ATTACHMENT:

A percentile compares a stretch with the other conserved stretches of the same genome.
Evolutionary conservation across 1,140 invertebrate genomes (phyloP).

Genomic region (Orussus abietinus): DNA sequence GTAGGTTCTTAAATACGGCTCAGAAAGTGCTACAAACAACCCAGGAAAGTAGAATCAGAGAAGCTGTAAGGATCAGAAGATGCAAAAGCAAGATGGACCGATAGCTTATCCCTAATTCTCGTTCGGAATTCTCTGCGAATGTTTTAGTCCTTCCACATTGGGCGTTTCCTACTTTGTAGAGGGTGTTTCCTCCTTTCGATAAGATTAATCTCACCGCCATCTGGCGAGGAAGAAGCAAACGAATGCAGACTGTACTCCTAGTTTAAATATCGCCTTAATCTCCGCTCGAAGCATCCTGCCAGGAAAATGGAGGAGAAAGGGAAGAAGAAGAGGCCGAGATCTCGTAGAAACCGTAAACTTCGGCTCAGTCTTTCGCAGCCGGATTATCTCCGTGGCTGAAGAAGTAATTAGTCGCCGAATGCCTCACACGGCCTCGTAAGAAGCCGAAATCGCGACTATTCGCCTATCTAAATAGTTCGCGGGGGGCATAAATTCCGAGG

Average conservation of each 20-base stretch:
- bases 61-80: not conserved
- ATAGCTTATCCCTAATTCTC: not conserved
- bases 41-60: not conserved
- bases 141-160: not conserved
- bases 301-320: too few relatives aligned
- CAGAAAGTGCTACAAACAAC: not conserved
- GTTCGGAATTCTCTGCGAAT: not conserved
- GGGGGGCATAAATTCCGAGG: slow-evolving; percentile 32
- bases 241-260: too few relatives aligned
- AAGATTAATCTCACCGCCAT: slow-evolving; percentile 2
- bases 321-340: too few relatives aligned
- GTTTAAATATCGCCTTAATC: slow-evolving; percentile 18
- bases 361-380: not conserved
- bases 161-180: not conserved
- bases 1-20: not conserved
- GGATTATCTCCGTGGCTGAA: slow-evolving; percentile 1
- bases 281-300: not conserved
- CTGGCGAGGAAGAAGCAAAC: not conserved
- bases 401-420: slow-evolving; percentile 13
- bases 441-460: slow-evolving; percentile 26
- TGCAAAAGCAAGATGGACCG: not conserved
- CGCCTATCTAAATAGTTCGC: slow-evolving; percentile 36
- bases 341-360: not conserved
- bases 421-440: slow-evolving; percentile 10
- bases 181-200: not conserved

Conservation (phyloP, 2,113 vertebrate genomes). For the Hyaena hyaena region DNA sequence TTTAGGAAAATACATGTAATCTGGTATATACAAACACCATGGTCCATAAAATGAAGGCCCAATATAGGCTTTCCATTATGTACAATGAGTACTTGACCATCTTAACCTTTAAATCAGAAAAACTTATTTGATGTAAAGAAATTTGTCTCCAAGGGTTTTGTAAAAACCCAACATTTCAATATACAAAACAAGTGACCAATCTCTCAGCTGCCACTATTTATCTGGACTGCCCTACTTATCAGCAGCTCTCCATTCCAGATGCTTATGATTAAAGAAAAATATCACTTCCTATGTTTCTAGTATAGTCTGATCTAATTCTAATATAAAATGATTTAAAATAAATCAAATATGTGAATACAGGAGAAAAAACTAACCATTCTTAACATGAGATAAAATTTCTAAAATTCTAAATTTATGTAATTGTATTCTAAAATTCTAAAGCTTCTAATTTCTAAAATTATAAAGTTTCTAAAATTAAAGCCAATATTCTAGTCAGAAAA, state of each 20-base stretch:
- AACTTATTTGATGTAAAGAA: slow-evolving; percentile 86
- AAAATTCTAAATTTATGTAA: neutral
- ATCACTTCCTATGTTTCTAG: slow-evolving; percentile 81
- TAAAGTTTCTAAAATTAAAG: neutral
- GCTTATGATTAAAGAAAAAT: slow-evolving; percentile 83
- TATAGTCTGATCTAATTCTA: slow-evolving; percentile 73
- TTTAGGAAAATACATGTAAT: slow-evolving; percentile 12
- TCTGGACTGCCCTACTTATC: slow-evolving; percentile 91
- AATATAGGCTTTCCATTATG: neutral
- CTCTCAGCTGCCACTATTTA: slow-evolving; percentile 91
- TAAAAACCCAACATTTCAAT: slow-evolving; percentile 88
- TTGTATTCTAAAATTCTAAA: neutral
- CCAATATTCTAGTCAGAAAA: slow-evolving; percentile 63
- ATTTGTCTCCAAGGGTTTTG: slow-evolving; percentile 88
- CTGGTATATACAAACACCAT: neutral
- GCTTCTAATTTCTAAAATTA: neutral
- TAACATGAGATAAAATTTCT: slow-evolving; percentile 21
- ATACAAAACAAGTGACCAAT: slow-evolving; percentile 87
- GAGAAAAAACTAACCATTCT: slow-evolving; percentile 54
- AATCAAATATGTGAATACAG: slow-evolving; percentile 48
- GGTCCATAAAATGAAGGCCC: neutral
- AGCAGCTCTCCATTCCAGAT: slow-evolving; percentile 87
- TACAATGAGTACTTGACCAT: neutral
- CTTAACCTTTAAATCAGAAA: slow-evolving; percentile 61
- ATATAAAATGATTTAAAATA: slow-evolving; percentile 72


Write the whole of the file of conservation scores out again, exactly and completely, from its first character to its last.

A percentile compares a stretch with the other conserved stretches of the same genome.
Evolutionary conservation across 1,140 invertebrate genomes (phyloP).

Genomic region (Orussus abietinus): DNA sequence GTAGGTTCTTAAATACGGCTCAGAAAGTGCTACAAACAACCCAGGAAAGTAGAATCAGAGAAGCTGTAAGGATCAGAAGATGCAAAAGCAAGATGGACCGATAGCTTATCCCTAATTCTCGTTCGGAATTCTCTGCGAATGTTTTAGTCCTTCCACATTGGGCGTTTCCTACTTTGTAGAGGGTGTTTCCTCCTTTCGATAAGATTAATCTCACCGCCATCTGGCGAGGAAGAAGCAAACGAATGCAGACTGTACTCCTAGTTTAAATATCGCCTTAATCTCCGCTCGAAGCATCCTGCCAGGAAAATGGAGGAGAAAGGGAAGAAGAAGAGGCCGAGATCTCGTAGAAACCGTAAACTTCGGCTCAGTCTTTCGCAGCCGGATTATCTCCGTGGCTGAAGAAGTAATTAGTCGCCGAATGCCTCACACGGCCTCGTAAGAAGCCGAAATCGCGACTATTCGCCTATCTAAATAGTTCGCGGGGGGCATAAATTCCGAGG

Average conservation of each 20-base stretch:
- bases 61-80: not conserved
- ATAGCTTATCCCTAATTCTC: not conserved
- bases 41-60: not conserved
- bases 141-160: not conserved
- bases 301-320: too few relatives aligned
- CAGAAAGTGCTACAAACAAC: not conserved
- GTTCGGAATTCTCTGCGAAT: not conserved
- GGGGGGCATAAATTCCGAGG: slow-evolving; percentile 32
- bases 241-260: too few relatives aligned
- AAGATTAATCTCACCGCCAT: slow-evolving; percentile 2
- bases 321-340: too few relatives aligned
- GTTTAAATATCGCCTTAATC: slow-evolving; percentile 18
- bases 361-380: not conserved
- bases 161-180: not conserved
- bases 1-20: not conserved
- GGATTATCTCCGTGGCTGAA: slow-evolving; percentile 1
- bases 281-300: not conserved
- CTGGCGAGGAAGAAGCAAAC: not conserved
- bases 401-420: slow-evolving; percentile 13
- bases 441-460: slow-evolving; percentile 26
- TGCAAAAGCAAGATGGACCG: not conserved
- CGCCTATCTAAATAGTTCGC: slow-evolving; percentile 36
- bases 341-360: not conserved
- bases 421-440: slow-evolving; percentile 10
- bases 181-200: not conserved

Conservation (phyloP, 2,113 vertebrate genomes). For the Hyaena hyaena region DNA sequence TTTAGGAAAATACATGTAATCTGGTATATACAAACACCATGGTCCATAAAATGAAGGCCCAATATAGGCTTTCCATTATGTACAATGAGTACTTGACCATCTTAACCTTTAAATCAGAAAAACTTATTTGATGTAAAGAAATTTGTCTCCAAGGGTTTTGTAAAAACCCAACATTTCAATATACAAAACAAGTGACCAATCTCTCAGCTGCCACTATTTATCTGGACTGCCCTACTTATCAGCAGCTCTCCATTCCAGATGCTTATGATTAAAGAAAAATATCACTTCCTATGTTTCTAGTATAGTCTGATCTAATTCTAATATAAAATGATTTAAAATAAATCAAATATGTGAATACAGGAGAAAAAACTAACCATTCTTAACATGAGATAAAATTTCTAAAATTCTAAATTTATGTAATTGTATTCTAAAATTCTAAAGCTTCTAATTTCTAAAATTATAAAGTTTCTAAAATTAAAGCCAATATTCTAGTCAGAAAA, state of each 20-base stretch:
- AACTTATTTGATGTAAAGAA: slow-evolving; percentile 86
- AAAATTCTAAATTTATGTAA: neutral
- ATCACTTCCTATGTTTCTAG: slow-evolving; percentile 81
- TAAAGTTTCTAAAATTAAAG: neutral
- GCTTATGATTAAAGAAAAAT: slow-evolving; percentile 83
- TATAGTCTGATCTAATTCTA: slow-evolving; percentile 73
- TTTAGGAAAATACATGTAAT: slow-evolving; percentile 12
- TCTGGACTGCCCTACTTATC: slow-evolving; percentile 91
- AATATAGGCTTTCCATTATG: neutral
- CTCTCAGCTGCCACTATTTA: slow-evolving; percentile 91
- TAAAAACCCAACATTTCAAT: slow-evolving; percentile 88
- TTGTATTCTAAAATTCTAAA: neutral
- CCAATATTCTAGTCAGAAAA: slow-evolving; percentile 63
- ATTTGTCTCCAAGGGTTTTG: slow-evolving; percentile 88
- CTGGTATATACAAACACCAT: neutral
- GCTTCTAATTTCTAAAATTA: neutral
- TAACATGAGATAAAATTTCT: slow-evolving; percentile 21
- ATACAAAACAAGTGACCAAT: slow-evolving; percentile 87
- GAGAAAAAACTAACCATTCT: slow-evolving; percentile 54
- AATCAAATATGTGAATACAG: slow-evolving; percentile 48
- GGTCCATAAAATGAAGGCCC: neutral
- AGCAGCTCTCCATTCCAGAT: slow-evolving; percentile 87
- TACAATGAGTACTTGACCAT: neutral
- CTTAACCTTTAAATCAGAAA: slow-evolving; percentile 61
- ATATAAAATGATTTAAAATA: slow-evolving; percentile 72